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Amherst Books
8 Main Street  Amherst, MA 01002     413.256.1547    800.503.5865    books@amherstbooks.com
Local Authors

Amherst resident & professor in the English department at the University of Massachusetts, Peggy O’Brien has a new book—Writing Lough Derg: From William Carleton to Seamus Heaney.   O’Brien’s study shows how a discrete tradition of writing about Lough Derg helped contemporary Irish poets rescue metaphysical inquiry from the grip of nationalism.   Linked with the supernatural from pagan times, Lough Derg had become by the early twentieth century an icon of the fusion of the Catholic Church & the Irish nation.   Surveying literary treatments of Lough Derg from William Carleton through Denis Devlin, Patrick Kavanagh, & ultimately to Seamus Heaney, O’Brien addresses the role of spirituality in an increasingly cosmopolitan, postmodern, post-Catholic Ireland. Her extended consideration of Heaney culminates in an insightful juxtaposition with Czeslaw Milosz, the Polish poet who also struggled with the conflation of Catholicism & patriotism.   (2006)
University of Massachusetts professor Brian Ogilvie has a new book— The Science of Describing: Natural History in Renaissance Europe.  About the book: In the late fifteenth & early sixteenth centuries, naturalists focused on understanding ancient & medieval descriptions of the natural world, but by the mid-sixteenth century naturalists turned toward distinguishing & cataloguing new plant & animal species.   To do so, they developed new techniques of observing & recording, created botanical gardens & herbaria, & exchanged correspondence & specimens within an international community.   By the early seventeenth century, naturalists began the daunting task of sorting through the wealth of information they had accumulated, putting a new emphasis on taxonomy & classification.   Drawing on published natural histories, manuscript correspondence, garden plans, travelogues, watercolors, & drawings, Ogilvie reconstructs the evolution of this discipline of description through four generations of naturalists.   (2006)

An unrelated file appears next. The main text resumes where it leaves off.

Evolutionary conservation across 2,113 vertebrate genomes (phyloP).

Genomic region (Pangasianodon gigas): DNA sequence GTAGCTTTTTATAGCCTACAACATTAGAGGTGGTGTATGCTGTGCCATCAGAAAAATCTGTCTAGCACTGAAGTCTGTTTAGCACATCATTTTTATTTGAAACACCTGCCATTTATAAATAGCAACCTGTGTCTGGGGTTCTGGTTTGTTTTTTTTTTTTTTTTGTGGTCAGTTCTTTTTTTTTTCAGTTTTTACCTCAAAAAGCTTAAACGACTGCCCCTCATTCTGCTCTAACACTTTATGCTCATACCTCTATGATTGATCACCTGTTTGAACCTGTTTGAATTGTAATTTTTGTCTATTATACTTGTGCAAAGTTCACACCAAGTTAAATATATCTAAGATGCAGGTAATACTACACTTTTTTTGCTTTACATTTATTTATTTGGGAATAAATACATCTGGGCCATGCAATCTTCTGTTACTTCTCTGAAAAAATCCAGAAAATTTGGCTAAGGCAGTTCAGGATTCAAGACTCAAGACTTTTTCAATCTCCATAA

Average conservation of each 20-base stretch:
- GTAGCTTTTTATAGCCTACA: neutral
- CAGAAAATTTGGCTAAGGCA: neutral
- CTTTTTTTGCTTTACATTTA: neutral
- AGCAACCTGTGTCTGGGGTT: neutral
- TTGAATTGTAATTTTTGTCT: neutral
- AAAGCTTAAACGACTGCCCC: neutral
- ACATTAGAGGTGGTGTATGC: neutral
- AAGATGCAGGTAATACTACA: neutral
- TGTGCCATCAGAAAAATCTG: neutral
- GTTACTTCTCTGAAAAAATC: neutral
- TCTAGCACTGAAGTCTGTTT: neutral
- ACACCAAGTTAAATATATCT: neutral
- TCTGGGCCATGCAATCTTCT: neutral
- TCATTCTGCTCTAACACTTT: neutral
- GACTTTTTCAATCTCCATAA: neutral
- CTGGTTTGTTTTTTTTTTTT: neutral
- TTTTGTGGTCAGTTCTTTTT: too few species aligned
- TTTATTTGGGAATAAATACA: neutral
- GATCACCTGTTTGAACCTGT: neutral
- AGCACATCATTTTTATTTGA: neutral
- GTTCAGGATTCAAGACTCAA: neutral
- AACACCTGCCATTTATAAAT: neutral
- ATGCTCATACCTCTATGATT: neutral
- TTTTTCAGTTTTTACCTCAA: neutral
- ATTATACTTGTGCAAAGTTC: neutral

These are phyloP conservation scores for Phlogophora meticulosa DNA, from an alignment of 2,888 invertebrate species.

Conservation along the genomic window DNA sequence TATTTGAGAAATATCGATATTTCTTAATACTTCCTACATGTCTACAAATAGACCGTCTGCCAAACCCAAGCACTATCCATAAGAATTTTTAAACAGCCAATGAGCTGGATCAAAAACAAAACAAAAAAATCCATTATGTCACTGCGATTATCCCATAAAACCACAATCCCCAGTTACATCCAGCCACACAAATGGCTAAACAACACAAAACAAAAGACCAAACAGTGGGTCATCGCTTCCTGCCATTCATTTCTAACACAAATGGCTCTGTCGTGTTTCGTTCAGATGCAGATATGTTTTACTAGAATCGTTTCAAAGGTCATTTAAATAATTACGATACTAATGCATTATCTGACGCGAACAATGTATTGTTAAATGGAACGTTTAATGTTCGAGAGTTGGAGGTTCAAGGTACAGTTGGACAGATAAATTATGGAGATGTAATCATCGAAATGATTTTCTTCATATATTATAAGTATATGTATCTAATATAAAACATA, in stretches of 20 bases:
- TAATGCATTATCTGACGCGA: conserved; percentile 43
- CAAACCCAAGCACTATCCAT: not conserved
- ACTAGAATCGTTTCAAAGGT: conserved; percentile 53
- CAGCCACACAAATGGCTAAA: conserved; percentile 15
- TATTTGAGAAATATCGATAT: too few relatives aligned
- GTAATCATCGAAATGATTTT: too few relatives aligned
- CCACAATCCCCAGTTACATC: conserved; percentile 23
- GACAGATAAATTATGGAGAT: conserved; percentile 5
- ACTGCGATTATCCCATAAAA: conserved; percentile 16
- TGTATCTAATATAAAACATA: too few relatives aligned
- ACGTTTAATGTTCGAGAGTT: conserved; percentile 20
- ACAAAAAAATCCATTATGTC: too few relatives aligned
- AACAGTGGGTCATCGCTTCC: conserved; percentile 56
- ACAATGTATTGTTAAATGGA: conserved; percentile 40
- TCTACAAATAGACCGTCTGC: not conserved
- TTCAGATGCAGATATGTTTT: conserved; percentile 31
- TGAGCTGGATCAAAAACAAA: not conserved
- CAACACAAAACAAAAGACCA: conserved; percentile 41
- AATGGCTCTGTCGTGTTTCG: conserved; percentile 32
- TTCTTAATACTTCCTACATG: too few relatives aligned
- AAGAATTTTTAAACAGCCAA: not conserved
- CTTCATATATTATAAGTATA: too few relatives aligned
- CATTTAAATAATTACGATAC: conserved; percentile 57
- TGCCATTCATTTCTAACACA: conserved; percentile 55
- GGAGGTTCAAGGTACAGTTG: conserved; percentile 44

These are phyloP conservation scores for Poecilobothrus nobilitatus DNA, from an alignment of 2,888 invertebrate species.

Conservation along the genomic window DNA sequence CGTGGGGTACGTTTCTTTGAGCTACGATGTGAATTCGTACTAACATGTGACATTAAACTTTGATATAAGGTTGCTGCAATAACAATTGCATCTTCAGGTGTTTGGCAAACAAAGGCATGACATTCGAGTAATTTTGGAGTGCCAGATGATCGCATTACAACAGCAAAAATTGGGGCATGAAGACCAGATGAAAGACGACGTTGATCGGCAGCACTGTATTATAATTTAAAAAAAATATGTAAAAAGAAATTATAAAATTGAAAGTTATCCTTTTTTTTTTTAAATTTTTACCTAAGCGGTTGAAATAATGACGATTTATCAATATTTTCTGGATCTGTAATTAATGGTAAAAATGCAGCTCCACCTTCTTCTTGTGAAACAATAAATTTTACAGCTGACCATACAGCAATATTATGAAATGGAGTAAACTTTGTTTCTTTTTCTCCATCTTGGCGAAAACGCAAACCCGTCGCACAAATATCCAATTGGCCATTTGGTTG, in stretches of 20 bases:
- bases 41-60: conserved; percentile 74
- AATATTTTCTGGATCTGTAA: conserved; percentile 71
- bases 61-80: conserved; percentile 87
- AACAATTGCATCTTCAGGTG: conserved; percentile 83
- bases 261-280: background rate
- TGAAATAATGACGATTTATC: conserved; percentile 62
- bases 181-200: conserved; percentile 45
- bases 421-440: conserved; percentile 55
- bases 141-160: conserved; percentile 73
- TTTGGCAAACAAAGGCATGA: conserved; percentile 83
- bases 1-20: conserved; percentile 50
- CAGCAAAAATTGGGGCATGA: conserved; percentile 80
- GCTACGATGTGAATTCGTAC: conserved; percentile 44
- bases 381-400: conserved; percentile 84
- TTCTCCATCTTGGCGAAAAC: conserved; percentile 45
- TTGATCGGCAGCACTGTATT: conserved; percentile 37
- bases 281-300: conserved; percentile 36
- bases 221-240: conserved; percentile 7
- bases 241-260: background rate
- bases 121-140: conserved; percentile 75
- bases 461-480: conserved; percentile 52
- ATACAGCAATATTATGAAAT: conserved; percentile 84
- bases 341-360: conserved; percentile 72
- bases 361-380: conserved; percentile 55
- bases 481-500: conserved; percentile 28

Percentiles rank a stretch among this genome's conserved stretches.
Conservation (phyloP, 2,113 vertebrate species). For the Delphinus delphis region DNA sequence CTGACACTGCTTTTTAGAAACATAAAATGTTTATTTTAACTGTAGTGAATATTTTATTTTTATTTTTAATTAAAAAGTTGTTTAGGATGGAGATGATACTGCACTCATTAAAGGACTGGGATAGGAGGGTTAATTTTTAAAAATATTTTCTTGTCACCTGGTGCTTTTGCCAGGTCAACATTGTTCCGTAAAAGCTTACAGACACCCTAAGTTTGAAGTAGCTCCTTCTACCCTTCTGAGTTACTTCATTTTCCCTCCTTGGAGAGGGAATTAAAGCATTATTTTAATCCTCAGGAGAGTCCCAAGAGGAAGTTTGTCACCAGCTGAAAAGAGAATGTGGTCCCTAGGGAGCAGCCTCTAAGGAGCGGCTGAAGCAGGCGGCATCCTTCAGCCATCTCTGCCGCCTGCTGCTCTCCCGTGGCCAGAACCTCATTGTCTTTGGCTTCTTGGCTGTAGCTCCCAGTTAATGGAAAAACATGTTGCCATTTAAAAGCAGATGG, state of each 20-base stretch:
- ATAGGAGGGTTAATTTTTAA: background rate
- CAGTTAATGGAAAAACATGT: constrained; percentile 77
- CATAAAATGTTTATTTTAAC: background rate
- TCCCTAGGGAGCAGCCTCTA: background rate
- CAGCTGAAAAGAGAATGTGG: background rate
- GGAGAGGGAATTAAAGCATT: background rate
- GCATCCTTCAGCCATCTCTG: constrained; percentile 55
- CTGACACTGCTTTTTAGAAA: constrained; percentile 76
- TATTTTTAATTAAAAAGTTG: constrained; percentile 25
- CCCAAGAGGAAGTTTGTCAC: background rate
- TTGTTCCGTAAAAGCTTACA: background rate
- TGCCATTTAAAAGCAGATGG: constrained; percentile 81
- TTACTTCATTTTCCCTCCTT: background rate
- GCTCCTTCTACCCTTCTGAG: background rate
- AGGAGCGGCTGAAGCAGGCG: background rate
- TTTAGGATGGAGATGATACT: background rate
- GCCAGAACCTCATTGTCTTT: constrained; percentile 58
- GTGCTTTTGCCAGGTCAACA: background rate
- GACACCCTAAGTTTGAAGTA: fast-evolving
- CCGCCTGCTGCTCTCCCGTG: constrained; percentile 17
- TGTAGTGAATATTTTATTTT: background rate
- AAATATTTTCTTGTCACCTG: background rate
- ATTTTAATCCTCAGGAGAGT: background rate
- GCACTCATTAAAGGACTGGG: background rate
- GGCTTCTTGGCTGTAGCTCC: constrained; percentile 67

Lisa Olstein was born in 1972 & raised near Boston, Massachusetts.   She earned a BA from Barnard & an MFA from the University of Massachusetts Amherst, undertaking additional studies at Harvard Divinity School.   Her debut volume (due in November), Radio Crackling, Radio Gone, won the prestigious Hayden Carruth Award.   She currently directs the Juniper Initiative for Literary Arts & Action in Amherst, Massachusetts.   (2006)
jacket cover
Pierre Orelus, a graduate student in the Education Department at the University of Massachusetts, has a new book: Education Under Occupation: The Heavy Price of Living in a Neocolonized & Globalized World.   Orelus critically analyzes the ongoing & wide-ranging effects of colonialism & globalization on the poor, especially on those living in the “Third World.”   The author—originally from Haiti—argues that colonization was not merely about the conquest of foreign lands, but it was also about the ideological monitoring of the colonized's mind, often maintained through western hegemonic texts & institutional apparatus, such as schools & churches.   (2007)

Last updated 16 October, 2008 Site Map